• Kate 09:05 on 2019-08-04 Permalink | Reply  

    Philippe Pichet, who used to be police chief here, will be going up north to run Fermont while staying on the Montreal payroll. Fermont sounds like a Martian colony: “The town is notable for the huge self-contained structure containing apartments, stores, schools, bars, a hotel, restaurants, a supermarket and swimming pool which shelters a community of smaller apartment buildings and homes on its leeward side. The structure was designed to be a windscreen to the rest of the town. It permits residents (other than mine workers) to never leave the building during the long winter…”

    • Michael Black 09:27 on 2019-08-04 Permalink

      In the seventies I knew someone who’d go to northern Quebec where they were constructing something, and work as a cook. He’d disappear for months, earn some money, then return and write. I got the impression that the pay was great, but nobody wanted to live there too long.

      So maybe in some places they have to make things especially comfortable to attract workers, especially since the locations are remote.


    • Blork 09:40 on 2019-08-04 Permalink

      Here’s a pretty good write-up about Fermont and “the wall” (with further good links within the article).

    • Michael Black 12:40 on 2019-08-04 Permalink

      That reference was interesting, I’d never heard of this before.

      Why am I suddenly thinking of Siberia in Soviet times? They wanted to populate the area because if the resources. So the Gulag was mostly there, and that was labor to build housing. “one Day in the Life of Ivan Denisovitch” a good but relatively short book, is mostly about building housing like that.

      But the bleak apartment buildings were utilitarian only, not much in the way of style or luxury. Likely not so warm in the winter. And people were lured, or exiled to Siberia to populate the area.

      Not the same thing as this, but both about getting people into an unfriendly environment who might otherwise stay home.


    • Uatu 16:16 on 2019-08-04 Permalink

      It looks like a setting for one of those Scandinavian murder mysteries you see on Netflix where the characters are snowed in and trapped with someone who’s a murderer.

    • Kate 07:42 on 2019-08-05 Permalink

      Uatu, it does, and that’s no coincidence. Wikipedia says it was inspired by a Swedish mining town designed by British architect Ralph Erskine, who mostly worked in that country.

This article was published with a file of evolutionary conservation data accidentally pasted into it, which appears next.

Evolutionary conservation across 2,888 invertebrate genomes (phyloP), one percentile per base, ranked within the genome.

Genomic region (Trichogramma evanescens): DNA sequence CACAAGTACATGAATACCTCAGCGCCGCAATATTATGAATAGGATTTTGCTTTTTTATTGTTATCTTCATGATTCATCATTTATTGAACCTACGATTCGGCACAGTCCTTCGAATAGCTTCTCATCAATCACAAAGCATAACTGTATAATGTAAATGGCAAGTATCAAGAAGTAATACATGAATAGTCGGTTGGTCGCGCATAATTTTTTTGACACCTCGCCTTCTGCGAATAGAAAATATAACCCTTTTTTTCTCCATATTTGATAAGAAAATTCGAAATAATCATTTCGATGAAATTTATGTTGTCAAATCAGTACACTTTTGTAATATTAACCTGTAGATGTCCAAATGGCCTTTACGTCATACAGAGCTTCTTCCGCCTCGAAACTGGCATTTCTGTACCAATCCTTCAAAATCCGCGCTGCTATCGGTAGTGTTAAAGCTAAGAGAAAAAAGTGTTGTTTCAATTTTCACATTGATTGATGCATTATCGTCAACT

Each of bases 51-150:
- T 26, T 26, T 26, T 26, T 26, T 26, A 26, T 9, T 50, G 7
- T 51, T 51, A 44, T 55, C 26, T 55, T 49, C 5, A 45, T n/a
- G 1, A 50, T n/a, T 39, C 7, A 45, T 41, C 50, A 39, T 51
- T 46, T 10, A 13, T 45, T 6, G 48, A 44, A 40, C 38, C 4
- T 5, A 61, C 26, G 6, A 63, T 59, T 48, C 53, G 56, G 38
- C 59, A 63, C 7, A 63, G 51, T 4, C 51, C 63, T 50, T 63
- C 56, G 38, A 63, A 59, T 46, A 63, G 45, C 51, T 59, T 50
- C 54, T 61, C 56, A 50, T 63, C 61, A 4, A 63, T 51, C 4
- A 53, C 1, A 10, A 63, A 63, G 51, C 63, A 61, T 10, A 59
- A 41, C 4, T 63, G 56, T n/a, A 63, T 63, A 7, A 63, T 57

• Kate 08:55 on 2019-08-04 Permalink | Reply  

    A particularly ferocious fire broke out in a street near Lionel-Groulx metro early Sunday and has thrown nine households into the street.

    • jeather 14:30 on 2019-08-04 Permalink

      I live on that block, but not in one of the affected buildings. I woke up in the middle of the night when the power was cut and I heard some sirens but I fell back asleep, which is great, I would not have been able to sleep had I known what was happening. The buildings are completely torched, the area was closed a few hours ago — I had to leave to breathe. My cats are pretty freaked.

    • Kate 07:42 on 2019-08-05 Permalink

      I’m glad to know you’re OK, heather.

    • MarcG 08:54 on 2019-08-05 Permalink

      It’s terrifying that we can wake up to sirens, smoke, and no power and then just go back to sleep – I thought your “which is great” was sarcasm!

    • jeather 19:58 on 2019-08-05 Permalink

      I think I am just far enough away that the smoke that night didn’t bother me — I smell it now, but I didn’t smell anything that night. The sirens stopped once the fire trucks all arrived, and it’s not uncommon for me to hear sirens go by. And of course a brief power cut can be meaningless. And I am in the wrong location to be able to see the flames.

      But really fires freak me out, so I’m glad I didn’t know until I woke up and the fires were all out. Still absolutely reeks, even when you’re on St-Antoine.